Piper made this work as part of a larger series titled Everything, begun in 2003, and picked up again in 2007 once she had established a new life in Berlin. The series explores powerful themes of loss, disorientation and reinvention. The series began with a street performance, which tested audience reactions to the statement inspired by Solzhenitsyn, later leading on to installation and image-based works. Throughout the series Piper's ambiguous phrase appeared on a range of personal and public imagery, including photographs of political leaders and the devastation caused by Hurricane Katrina, inviting its viewers to consider their interpretation of the phrase in relation to a varied range of contexts.
In this series of works, along with much of her practice, Piper neatly collapses together personal and private worlds. On one level of meaning she conveys and comments on the loss and sense of exile she has experienced in her life as a mixed-race American, while she also invites viewers to consider loss in a wider, political sense by suggesting some of the fear and instability surrounding refugees, immigrants and non-white Americans. Yet by referencing Solzhenitsyn (who was himself a political prisoner in the Soviet Union from 1945 to 1956), there is also a sense of hope and artistic endeavour beneath loss, suggesting the possibility of moving beyond the past and beginning again.
Photocopied photograph on graph paper, sanded with sandpaper, overprinted with inkjet ink - Private Collection
What Will Become of Me
This image shows a row of jars lined up neatly on a shelf. A series of taller containers contain murky, ambiguous dark matter while two smaller ones on the right of the frame hold a lighter substance. These jars are flanked by two frames of written text. The serial nature of their arrangement and suggestion of labelling gives a clinical, scientific quality to the display which perhaps conflicts with the intimate content within the jars. The tall containers hold cuttings of Piper's hair, collected over the past few decades as it gradually fades to grey, whilst the smaller ones archive the artist's nail and skin clippings.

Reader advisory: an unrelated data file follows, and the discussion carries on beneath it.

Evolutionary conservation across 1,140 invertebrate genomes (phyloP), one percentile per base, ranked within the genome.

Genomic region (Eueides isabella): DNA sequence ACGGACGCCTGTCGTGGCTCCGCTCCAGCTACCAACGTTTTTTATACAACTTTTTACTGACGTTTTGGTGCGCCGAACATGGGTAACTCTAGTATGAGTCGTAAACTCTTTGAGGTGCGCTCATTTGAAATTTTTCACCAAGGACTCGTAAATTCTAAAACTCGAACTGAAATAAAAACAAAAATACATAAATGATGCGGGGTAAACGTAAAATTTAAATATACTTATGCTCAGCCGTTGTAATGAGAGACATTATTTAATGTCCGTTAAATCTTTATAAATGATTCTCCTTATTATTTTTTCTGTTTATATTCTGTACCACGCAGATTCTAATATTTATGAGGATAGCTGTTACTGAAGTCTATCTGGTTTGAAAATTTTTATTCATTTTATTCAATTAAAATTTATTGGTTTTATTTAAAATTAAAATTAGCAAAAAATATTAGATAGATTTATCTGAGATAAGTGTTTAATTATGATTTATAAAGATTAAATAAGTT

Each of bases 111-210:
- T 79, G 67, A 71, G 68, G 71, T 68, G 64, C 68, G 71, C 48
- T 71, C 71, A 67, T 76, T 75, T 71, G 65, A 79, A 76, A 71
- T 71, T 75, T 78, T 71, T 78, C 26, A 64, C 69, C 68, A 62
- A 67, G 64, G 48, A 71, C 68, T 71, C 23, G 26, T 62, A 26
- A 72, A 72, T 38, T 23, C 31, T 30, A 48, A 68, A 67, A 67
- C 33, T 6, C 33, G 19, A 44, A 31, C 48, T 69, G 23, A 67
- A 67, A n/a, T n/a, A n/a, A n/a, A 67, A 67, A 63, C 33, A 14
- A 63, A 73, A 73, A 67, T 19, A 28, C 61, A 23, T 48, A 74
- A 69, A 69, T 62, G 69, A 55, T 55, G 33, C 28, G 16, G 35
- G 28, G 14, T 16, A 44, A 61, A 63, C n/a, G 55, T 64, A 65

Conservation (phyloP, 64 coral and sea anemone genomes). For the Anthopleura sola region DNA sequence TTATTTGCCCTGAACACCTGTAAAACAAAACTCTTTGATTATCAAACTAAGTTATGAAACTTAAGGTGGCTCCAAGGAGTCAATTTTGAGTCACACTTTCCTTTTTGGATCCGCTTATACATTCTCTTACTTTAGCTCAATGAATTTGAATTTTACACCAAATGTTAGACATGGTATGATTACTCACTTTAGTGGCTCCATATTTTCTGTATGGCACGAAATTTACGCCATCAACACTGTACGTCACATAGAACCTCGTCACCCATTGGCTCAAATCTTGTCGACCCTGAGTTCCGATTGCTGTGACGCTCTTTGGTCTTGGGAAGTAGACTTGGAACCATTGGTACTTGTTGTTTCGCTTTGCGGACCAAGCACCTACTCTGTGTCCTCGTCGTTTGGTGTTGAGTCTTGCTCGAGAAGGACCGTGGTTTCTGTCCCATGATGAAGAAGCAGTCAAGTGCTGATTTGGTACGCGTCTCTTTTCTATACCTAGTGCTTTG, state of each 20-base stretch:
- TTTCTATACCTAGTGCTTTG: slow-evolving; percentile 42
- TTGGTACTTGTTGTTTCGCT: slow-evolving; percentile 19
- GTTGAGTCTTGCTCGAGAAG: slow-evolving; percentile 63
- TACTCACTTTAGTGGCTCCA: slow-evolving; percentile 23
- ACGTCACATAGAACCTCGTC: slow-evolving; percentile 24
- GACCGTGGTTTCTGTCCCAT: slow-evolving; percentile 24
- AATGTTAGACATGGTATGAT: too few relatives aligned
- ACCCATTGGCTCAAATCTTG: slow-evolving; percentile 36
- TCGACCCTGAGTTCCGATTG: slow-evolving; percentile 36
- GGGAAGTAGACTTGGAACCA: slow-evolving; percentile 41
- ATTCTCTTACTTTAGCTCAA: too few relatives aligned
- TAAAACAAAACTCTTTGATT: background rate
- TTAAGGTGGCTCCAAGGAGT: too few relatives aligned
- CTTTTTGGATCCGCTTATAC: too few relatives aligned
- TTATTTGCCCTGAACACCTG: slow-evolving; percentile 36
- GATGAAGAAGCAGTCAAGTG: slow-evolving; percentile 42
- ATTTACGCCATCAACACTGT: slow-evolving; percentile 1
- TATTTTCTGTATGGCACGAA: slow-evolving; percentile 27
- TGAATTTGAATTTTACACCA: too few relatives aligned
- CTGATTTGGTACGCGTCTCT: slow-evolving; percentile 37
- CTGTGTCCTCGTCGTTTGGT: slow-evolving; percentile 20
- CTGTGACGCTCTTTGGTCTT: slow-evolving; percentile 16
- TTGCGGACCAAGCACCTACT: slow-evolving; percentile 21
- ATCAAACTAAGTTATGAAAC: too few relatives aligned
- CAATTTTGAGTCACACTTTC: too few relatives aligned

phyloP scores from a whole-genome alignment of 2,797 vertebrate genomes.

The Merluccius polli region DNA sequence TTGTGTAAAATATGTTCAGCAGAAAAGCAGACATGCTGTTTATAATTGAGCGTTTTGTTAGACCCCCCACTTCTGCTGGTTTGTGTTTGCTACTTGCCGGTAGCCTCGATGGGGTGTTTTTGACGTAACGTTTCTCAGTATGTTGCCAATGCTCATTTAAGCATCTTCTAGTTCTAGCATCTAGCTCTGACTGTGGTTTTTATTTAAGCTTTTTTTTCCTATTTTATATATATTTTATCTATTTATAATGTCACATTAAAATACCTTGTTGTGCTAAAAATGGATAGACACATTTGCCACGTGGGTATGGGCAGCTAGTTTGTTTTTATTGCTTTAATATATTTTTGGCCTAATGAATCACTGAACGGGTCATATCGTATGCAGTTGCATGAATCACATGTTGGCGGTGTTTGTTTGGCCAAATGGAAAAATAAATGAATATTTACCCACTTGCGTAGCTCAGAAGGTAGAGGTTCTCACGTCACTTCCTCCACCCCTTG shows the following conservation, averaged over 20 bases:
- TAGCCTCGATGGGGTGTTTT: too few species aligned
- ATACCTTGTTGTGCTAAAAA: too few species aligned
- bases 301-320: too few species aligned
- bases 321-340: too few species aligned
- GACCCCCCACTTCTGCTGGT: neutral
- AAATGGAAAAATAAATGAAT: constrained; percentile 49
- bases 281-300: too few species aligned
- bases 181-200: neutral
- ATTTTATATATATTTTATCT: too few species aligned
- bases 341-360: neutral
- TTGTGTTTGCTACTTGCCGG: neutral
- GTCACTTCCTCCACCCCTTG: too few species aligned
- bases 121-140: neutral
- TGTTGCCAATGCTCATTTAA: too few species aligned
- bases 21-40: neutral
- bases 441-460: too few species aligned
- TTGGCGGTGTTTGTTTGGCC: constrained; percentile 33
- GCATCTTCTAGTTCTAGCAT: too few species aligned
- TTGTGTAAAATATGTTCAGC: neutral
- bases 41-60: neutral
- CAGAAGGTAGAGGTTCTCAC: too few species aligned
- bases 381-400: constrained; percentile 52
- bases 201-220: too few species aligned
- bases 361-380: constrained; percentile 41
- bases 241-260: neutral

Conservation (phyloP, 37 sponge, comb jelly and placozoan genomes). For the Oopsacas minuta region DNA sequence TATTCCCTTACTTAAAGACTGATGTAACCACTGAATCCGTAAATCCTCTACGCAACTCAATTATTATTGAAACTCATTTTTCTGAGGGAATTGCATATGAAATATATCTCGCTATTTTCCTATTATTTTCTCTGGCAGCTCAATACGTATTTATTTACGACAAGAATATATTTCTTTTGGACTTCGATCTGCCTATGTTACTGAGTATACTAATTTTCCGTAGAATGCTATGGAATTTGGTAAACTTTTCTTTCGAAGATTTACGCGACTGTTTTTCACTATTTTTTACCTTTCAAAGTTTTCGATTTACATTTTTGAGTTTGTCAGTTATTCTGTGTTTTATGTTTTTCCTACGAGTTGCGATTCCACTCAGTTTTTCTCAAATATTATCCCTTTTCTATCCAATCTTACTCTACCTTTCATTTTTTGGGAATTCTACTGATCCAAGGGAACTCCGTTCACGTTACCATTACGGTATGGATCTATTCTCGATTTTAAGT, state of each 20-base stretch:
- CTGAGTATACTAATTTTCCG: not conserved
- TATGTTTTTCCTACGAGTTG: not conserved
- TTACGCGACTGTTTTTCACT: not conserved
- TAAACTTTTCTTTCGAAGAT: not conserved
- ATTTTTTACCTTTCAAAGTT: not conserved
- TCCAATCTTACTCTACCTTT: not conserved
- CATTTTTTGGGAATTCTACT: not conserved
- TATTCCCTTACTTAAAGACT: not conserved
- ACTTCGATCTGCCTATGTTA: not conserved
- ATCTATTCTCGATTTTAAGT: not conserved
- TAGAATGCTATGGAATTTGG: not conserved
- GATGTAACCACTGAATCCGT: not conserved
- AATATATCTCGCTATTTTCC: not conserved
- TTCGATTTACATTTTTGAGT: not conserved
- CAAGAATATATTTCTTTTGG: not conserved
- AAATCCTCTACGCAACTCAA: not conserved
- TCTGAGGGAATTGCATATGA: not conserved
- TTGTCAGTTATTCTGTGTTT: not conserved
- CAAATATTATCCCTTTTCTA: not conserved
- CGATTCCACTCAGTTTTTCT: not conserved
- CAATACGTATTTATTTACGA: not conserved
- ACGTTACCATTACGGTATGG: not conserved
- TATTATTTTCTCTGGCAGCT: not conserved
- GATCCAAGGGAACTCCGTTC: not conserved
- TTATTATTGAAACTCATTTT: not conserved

The written document to the left of the shelf is a written account of Piper's personal circumstances in the year 1985 that led her to begin the work, a series of events that included the breakdown of her marriage, the death of her father, and the loss of her job. On the right is a "Statement of Intent" written in 1989, outlining Piper's intention to donate the archival artwork to New York's Museum of Modern Art after her death. Various documents of the installation over the years reveal the minute patterns of change it has undergone as the artist's hair has gradually shifted from black to grey, and the quantities of matter accumulated has slowly increased. In this work Piper deliberately sets up several conflicts between private and public by displaying intimate bodily material in an almost clinical manner, contrasted against intensely personal details from her private life rendered in a detached, remote manner.
Writer Deirdre Smith suggests that in this work Piper is searching for some sense of historical permanence, collecting these traces as a way of asserting "I am alive" amidst a period of significant personal loss by "literally inserting herself into [MoMA's] collection." Beneath the surface, Piper echoes to the viewer the inevitable and unknown processes of gradual loss that come with living life. As Smith writes, "...as certain as the document looks and feels it does not seek to answer the unknowable questions that accompany life and death."
Framed Text, Glass Jars, Shelf, Hair, Fingernails and Skin - MoMA Collection